Mary Braddon’s Family Halloween Day – A Review

The Treasure House, Beverley, East Riding of Yorkshire

10am – 3pm, Saturday 29th October, 2016

To coincide with the Braddon exhibition that’s on display until 19th November, 2016 at Beverley’s Treasure House, I helped run a family-friendly Halloween event. The day was described as ‘A light-heartedly gothic twist to traditional Halloween children’s crafts, inspired by the Victorian “celebrity” Mary Braddon.’

The day aimed at getting children from 4-14 years of age crafting haunted houses, spooky pumpkin cards, and their own Victorian-styled badges, all inspired by Mary Braddon’s connection to Beverley and the ghost stories she wrote here – and it worked!


The event was an immense success with no less than 84 children, parents, grandparents and friends coming along to hear all about Braddon, her connections to the local area and me read out some of her Gothic ghost stories!


The reading event was the trickiest part for me, as Braddon’s supernatural tales are full of social issues like suicide, murder, sex, and jealousy – not really PG 13 content for a children’s event. Having ruled out several short stories straight away – like a convict whose hanging didn’t leave him dead and so he rises again like a pseudo-zombie, a servant who hangs herself in the corner of a room due an oppressive shadow’s influence and a mentally retarded man who returns like the repressed to slit his twin brother’s throat – I wasn’t left with much choice for children aged 4 upwards.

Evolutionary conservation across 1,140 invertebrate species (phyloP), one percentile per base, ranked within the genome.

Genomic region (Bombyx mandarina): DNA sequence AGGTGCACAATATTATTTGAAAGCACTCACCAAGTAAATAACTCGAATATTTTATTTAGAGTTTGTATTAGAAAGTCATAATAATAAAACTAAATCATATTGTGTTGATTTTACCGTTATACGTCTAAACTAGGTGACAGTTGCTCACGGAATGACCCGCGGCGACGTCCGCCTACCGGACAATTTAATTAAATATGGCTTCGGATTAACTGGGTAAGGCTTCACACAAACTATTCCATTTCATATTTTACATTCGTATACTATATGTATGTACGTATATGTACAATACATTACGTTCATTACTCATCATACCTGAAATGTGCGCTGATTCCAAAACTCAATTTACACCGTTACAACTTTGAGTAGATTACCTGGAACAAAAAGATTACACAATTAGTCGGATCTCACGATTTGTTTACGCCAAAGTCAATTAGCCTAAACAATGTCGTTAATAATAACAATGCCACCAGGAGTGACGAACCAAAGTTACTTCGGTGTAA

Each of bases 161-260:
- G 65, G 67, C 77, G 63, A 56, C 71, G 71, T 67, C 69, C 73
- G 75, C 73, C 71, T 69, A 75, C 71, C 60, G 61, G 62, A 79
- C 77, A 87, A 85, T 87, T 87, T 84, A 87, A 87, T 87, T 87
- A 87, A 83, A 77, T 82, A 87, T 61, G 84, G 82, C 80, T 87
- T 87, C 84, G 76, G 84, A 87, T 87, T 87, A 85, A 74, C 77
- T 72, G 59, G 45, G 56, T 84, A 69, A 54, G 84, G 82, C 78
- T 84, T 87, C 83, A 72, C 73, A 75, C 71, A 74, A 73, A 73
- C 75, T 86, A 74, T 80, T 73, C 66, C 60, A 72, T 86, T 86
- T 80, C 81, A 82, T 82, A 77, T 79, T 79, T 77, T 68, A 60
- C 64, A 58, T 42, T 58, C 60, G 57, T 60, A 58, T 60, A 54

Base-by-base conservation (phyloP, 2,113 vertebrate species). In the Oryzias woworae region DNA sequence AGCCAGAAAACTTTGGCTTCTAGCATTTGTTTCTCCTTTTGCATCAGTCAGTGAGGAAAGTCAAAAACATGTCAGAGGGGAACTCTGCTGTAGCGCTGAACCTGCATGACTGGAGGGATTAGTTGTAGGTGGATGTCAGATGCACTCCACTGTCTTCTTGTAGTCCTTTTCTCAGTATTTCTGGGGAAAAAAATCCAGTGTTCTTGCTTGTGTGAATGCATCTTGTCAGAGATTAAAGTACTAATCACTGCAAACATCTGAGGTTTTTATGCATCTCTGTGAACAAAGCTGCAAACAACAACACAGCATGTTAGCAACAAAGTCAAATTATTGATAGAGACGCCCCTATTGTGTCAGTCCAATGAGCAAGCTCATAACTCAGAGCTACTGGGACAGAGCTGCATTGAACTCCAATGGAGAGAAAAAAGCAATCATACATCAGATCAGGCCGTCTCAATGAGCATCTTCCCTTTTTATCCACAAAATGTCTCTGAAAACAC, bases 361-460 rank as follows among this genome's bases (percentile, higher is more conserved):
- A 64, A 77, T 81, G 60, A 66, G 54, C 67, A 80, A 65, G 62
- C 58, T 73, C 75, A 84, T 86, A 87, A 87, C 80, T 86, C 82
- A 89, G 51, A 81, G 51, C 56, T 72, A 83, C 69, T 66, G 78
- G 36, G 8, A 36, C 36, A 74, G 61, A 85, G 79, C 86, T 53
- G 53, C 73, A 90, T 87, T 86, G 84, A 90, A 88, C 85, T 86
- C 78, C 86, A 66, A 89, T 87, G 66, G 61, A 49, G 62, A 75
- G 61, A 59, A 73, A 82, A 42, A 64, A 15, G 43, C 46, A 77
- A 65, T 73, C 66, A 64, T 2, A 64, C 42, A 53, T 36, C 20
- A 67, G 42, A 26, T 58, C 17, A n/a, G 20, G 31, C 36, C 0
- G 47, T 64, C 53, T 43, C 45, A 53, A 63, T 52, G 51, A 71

I therefore went with a cheeky goblin who keeps popping up to torment a child on his Christmas day outing (not very Halloween based but goblins are child-friendly) and an Arctic adventurer whose wife dies while he’s stuck on the ice, and who visits him in order to point him to safety and say goodbye (a reassuring, positive ghostly visitant).


As there were a variety of ages present, for the more-scary Braddon tales I took the older children, aged 8 upwards, into a separate room and read aloud the stories the group. Feedback was that the stories weren’t scary enough – probably because I had removed all of the potentially controversial aspects – but that sitting around in a group was a fun, exciting experience that helped increase the spooky atmosphere. Perfect – as they were getting the authentic Victorian reading around the fire in a family group experience!


Overall, the children had a great time, enjoyed the story readings, and took away cards, broaches and haunted houses for extra Halloween decorations. One girl also said she was looking forward to going away and reading the unedited Braddon stories to see if she could handle the extra gruesomeness – so I made a Braddon convert!

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